Article Text

ORTHODONTICS IN CHILDREN AND ADOLESCENTS: THE EVIDENCE
  1. M Eyssen1,
  2. L De Ridder2,
  3. N Van Loock3,
  4. C Obyn4,
  5. C Carels5
  1. 1Paediatrics, University Hospitals Leuven and Federal Health Care Knowledge Centre, Leuven, Belgium
  2. 2Orthodontics, Private Practice, Glabbeek, Belgium
  3. 3Law, University Hospitals Leuven, Leuven, Belgium
  4. 4Health Economics, Federal Health Care Knowledge Centre, Leuven, Belgium
  5. 5Orthodontics, University Hospitals and Catholic University Leuven, Leuven, Belgium

Abstract

Objective and Methods According to official data (2005), 40% of Belgian children start orthodontic treatment before adulthood. In the past 30 years, the number of orthodontic treatments almost tripled. To determine clear indications for orthodontics, a literature review according to evidence-based medicine principles was undertaken.

Results Not treating malocclusions has few proved adverse effects. Exceptions are extreme overjet of front teeth (increased trauma risk) and ectopically positioned teeth (increased risk of root resorption). Concerning psychosocial well-being, dental status in adulthood, although statistically significant, appeared to be of minor importance. At present, only a few orthodontic indications are adequately supported by evidence. A moderate quality of evidence exists that treatment of large overjet or maxillary protrusion are efficient. A low quality of evidence exists that treatment of impacted teeth decreases the risk of root resorption and that cross-bites can be corrected in the primary dentition. More studies are needed on the treatment of anterior open bite, crowding, deep overbite with gingival trauma, supernumerary teeth or dental agenesis and also on the use of space maintainers in deciduous teeth and long-term stability of the obtained results. Expert consensus exists on the need for orthodontic treatment for orofacial clefts and some other severe deviations. Orthodontic indices, grading malocclusion severity, are not scientifically validated, but their usefulness in organisational issues is internationally accepted.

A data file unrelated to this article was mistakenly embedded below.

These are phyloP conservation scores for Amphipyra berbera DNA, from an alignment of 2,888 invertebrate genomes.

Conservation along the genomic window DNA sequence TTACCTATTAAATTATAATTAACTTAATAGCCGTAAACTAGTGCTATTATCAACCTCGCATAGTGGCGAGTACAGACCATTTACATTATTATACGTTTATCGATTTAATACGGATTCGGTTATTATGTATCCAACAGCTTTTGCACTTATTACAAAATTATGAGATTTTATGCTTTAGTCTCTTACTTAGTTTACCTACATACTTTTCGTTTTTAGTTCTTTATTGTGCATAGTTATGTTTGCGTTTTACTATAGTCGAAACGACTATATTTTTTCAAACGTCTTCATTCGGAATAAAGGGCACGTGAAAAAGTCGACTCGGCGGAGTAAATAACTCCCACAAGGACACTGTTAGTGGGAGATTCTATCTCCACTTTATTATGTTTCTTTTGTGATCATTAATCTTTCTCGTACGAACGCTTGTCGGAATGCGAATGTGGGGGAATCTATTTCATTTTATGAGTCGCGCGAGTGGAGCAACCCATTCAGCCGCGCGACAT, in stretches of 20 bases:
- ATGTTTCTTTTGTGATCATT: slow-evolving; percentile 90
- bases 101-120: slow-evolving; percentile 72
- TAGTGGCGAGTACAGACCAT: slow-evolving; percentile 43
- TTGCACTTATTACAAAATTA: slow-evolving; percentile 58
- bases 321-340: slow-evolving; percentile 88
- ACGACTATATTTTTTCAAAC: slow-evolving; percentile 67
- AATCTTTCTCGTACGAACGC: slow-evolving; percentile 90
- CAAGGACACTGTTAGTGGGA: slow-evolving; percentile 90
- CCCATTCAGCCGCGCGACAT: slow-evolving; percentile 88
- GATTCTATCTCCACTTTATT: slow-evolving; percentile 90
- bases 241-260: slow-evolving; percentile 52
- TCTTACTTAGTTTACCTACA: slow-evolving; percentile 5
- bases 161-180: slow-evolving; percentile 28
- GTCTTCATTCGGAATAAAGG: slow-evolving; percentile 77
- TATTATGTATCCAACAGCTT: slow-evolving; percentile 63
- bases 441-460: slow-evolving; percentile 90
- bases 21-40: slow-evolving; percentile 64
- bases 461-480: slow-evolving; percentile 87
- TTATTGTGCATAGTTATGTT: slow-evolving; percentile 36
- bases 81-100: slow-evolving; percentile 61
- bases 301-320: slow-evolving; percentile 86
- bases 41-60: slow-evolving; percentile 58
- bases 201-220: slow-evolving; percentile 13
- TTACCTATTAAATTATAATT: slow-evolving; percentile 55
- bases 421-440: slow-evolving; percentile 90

Conclusions Paediatricians can inform patients that for many orthodontic treatments, studies on effectiveness are lacking. In case of budgetary restraints, reimbursement should be reserved for patients who need it most, selected by an orthodontic index.

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